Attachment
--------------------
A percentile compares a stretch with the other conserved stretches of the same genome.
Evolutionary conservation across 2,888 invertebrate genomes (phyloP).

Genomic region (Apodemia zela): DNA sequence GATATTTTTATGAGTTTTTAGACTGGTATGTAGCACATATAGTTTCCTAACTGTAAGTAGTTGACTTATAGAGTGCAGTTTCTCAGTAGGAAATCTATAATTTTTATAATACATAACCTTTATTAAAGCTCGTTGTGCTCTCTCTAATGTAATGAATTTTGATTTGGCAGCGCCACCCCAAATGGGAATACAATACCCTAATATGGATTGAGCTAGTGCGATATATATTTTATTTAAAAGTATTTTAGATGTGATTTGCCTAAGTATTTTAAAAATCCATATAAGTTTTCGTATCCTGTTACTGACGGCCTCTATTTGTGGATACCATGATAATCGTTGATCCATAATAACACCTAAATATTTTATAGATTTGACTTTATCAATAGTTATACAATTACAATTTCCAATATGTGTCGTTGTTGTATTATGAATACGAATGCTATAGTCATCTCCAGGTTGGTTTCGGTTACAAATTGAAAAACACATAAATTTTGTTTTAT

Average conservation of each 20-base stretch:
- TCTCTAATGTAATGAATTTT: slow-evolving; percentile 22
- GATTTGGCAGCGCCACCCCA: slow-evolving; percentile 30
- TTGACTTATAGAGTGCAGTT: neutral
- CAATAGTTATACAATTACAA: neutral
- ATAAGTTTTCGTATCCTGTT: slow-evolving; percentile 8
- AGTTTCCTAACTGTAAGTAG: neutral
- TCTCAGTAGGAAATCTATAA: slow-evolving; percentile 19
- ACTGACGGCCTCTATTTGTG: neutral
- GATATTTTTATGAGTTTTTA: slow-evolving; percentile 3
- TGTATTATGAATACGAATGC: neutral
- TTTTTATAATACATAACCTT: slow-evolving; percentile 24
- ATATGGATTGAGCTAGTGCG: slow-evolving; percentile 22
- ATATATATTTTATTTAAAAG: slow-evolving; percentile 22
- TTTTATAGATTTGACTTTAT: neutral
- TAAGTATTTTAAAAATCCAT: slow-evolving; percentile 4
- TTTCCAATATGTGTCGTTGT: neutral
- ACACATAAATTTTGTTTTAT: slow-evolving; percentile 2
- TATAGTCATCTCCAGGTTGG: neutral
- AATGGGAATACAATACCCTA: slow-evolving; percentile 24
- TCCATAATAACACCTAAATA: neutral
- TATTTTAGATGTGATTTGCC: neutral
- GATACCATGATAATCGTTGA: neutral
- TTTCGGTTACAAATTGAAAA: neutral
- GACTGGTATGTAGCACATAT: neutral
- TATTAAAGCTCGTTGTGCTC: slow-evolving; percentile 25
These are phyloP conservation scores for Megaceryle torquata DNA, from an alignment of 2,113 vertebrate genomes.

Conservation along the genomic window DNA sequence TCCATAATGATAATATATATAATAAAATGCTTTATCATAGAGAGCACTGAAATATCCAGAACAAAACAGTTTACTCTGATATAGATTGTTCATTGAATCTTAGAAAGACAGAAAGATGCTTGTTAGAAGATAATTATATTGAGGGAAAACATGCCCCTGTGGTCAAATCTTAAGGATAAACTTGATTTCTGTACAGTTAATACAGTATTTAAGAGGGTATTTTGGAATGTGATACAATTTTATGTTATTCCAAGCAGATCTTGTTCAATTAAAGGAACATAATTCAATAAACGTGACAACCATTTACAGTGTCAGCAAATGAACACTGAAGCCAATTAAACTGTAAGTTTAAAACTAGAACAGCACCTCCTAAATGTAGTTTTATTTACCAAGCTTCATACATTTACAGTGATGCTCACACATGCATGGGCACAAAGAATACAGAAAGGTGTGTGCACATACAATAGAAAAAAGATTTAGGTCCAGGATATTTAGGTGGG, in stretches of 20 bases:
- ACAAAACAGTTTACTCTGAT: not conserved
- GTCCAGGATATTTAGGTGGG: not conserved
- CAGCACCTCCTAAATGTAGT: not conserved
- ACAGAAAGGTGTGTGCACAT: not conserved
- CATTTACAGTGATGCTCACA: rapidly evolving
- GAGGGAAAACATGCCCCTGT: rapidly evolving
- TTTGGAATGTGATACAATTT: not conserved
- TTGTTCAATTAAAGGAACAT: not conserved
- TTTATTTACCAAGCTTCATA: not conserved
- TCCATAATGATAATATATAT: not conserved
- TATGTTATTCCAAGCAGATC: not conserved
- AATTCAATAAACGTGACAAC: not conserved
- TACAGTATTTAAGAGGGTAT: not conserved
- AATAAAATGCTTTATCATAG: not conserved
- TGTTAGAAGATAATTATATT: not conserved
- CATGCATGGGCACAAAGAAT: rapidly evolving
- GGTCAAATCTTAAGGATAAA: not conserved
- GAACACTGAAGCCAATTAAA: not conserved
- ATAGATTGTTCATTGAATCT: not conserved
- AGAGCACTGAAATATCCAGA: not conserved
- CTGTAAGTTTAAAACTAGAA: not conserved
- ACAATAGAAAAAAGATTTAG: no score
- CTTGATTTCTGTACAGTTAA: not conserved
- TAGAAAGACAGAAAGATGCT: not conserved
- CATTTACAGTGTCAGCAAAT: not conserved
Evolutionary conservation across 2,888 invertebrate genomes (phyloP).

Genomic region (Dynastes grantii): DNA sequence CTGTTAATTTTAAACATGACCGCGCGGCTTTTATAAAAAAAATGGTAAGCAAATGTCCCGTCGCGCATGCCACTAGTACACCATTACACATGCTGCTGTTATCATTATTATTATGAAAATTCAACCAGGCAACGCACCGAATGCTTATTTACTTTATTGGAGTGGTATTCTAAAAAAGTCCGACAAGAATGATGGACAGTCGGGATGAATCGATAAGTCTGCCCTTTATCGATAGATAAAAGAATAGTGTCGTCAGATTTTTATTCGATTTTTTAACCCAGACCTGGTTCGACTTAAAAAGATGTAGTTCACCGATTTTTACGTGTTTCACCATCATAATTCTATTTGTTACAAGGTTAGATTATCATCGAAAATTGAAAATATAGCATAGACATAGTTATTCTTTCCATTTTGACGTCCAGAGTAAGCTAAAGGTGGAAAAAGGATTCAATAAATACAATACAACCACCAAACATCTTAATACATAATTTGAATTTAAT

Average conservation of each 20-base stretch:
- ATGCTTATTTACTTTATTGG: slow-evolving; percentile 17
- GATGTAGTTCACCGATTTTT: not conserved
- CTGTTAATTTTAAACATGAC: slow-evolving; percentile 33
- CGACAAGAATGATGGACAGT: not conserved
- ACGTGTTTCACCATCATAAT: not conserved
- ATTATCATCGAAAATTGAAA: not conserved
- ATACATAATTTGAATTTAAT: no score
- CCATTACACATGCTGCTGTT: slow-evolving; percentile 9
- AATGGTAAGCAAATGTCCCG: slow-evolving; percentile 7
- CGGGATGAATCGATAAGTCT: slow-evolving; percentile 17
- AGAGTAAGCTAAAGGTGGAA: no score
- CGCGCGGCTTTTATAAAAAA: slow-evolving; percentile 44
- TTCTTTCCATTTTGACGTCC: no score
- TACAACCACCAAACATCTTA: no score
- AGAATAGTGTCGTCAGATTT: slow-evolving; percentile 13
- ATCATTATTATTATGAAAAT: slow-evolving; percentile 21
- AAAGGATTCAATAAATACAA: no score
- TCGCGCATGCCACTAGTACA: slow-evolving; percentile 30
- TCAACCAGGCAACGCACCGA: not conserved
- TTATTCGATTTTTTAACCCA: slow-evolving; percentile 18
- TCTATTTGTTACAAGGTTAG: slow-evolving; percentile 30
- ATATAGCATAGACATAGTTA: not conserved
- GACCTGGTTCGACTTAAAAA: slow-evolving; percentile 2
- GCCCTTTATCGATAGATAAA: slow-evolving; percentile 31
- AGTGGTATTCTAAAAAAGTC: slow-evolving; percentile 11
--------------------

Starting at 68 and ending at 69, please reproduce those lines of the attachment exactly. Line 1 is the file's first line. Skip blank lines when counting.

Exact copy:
- AATGGTAAGCAAATGTCCCG: slow-evolving; percentile 7
- CGGGATGAATCGATAAGTCT: slow-evolving; percentile 17